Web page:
Alfie, the black lab/shepherd mix, was found in the Kingston ASPCA and is not only gorgeous, but the most charismatic, noble, extraverted, well-mannered and strong dog I have ever known. He was picked up as a stray puppy in Louisiana and I can imagine him now, having decided to break for freedom as early as possible, quickly making his escape and never looking back. He was driven north with a car full of other dogs to the Catskills by animal rescuers. He’s the best model a photographer ever had and is extraordinarily protective, but is slightly bossy and master of a very effective side-eye. When we left him in the shelter to wait for our references to be checked, I could hear him barking at us from the front door. Showing hardly any signs of shelter anxiety common in other rescued dogs, he bounced back like the trouper he is and has doubled in size in the two years we have had him. We rescued a 38lb puppy and now we have a 80lb bruiser. He’s now a card-carrying country dog.
The three pesticide-free beehives that were installed last May on Chasing Honey Farms natural apiary in Fleischmanns have survived the winter. Moreover, the bees have been collecting pollen for the last two weeks. When it was 80F in the middle of March, all three hives were active.
Proprietor Chase Kruppo had to start his beehives from scratch again a year ago because the bees he had installed the previous year had died over the winter. Once the new bees were installed in their hives on May 2nd last year, they were left to their own devices with wax foundations in the hives.
Chase is opposed to doing any artificial feeding of established colonies, but to start them last year, he said they definitely need a little boost. They arrived before the blossom, so they got one serving of sugar water for a week or two, in a one gallon bucket via the drip method. Chase noticed that the bees had stopped using the sugar water a week or two after going in the hive so he removed it. The carniolan bees had already surprised him with their industriousness, because they had formed a patty of wax comb inside the box in which they were transported.
A gorgeous glimpse of weather to come… fingers crossed.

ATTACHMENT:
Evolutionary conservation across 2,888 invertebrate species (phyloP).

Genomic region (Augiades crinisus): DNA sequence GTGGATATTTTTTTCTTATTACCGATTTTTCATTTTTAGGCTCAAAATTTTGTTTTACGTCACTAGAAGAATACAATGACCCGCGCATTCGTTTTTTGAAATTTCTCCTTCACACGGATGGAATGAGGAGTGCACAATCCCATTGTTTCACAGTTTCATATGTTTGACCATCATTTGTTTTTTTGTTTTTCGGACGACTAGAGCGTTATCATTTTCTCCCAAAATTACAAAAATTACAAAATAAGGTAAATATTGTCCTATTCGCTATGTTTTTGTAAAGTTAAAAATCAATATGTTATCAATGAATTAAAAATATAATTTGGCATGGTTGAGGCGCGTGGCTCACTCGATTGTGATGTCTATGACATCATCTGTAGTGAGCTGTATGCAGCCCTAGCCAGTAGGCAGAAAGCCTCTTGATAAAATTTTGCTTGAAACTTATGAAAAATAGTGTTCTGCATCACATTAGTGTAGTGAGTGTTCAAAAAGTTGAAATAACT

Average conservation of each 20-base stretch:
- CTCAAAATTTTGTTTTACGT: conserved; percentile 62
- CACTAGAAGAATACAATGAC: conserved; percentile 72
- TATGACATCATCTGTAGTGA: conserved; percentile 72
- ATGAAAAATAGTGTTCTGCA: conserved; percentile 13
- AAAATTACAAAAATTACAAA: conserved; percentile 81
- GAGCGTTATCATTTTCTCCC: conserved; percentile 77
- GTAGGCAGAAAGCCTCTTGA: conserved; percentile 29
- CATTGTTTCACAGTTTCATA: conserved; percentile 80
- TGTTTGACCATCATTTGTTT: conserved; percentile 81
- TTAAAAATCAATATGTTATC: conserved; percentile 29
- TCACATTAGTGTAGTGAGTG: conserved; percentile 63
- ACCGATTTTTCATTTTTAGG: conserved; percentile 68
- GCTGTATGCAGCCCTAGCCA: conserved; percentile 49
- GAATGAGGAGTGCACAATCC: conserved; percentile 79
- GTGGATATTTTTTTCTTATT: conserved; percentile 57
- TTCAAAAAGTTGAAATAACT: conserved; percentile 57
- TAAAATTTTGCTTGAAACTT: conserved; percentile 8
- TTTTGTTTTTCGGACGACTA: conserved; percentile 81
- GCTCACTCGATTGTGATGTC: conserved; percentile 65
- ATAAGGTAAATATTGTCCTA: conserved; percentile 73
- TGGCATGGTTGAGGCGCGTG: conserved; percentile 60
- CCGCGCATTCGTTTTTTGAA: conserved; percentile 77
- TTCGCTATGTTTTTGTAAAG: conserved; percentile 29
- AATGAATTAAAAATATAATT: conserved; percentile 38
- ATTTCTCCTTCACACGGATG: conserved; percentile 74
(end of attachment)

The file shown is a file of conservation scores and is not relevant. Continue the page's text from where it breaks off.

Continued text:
Hand picking worms off the organic apple trees in a young orchard. Last year was a banner year for apples in the Catskills.
This year’s April is a mixture of rain and snow, much like last year’s, which included an ice storm on the evening of 4/8/15 that coated trees, walls and cars in a layer of ice. Over that morning it began to melt and, as the ice was shaken through the trees in the breeze, it issued a loud tinkling sound like nature’s freezing wind chime.
The Phoenicia Diner revamped its roast beef sandwich this year. They toasted the bread, added melted brie to the juicy grass-fed beef making this classic sandwich much more delicious. Moreover, it’s a reasonable size for a sandwich, not a gigantic doorstop that’s a whole day’s worth of calories and enough meat to clog your colon for weeks.
On this day last year…
A year ago on the farm. We’re surprised to see snow this time of year, but last week’s warmer weather, which saw laundry drying quickly in the sun, was more unusual than yesterday’s snowstorm.
Bread Alone’s cucumber, apple, celeraic, sprouts, arugula pesto comes on organic ciabatta bread, but is much better on wheat. Crunchy, chewy and refreshing all at the same time, if that’s possible: a delicious Catskills sandwich.
27F at noon with 6 inches of overnight snow and high winds causing snowdrifts. More afternoon snow.
Today Catskills Lightbox features an unpublished photograph taken a year ago when there was still snow on the ground.
We’ve taken one of the last batches of our 2015 organic blueberry and golden raspberry crops out of the freezer, have thawed them out, and now soaking them in Union Grove Distillery’s local Vly Creek Vodka to make a fruity, alcoholic mixer. See you in six weeks.
Daily Catskills is taking a break for a month while we edit and print for the exhibition. It’s been a long, arduous project but it’s time to go back and review literally thousands and thousands of pictures taken over 18 months. We’ve slid down icy mountain passes and crashed into trees; wandered into a sudden low lightning storms; suffered hail, fog, snow and sub-zero temperatures atop mountain peaks. We’ve also got enigmatic pictures of writing desks and afternoon tea to balance it out and many, many pictures of the absolute best Catskills sandwiches. On many days, I personally took over a hundred pictures, but the editing process has been richly rewarding. Today’s lightbox pictures were taken in the Catskills on April 1st, the first day of fly fishing season.
Daily Catskills will start up again on May 1st. We still have eleven bushwhacks to go to complete our Catskills 35, which I started last August, so the photographs from the trail will still keeping coming. The Catskills 3500 Club membership requires that members have hiked all the Catskills’ 35 peaks over 3500ft. We have three regular peaks (with trails) and eleven bushwhacks to complete on our list. Plus, we will resume Catskills Conversations next week with a local artist.
Thanks for reading!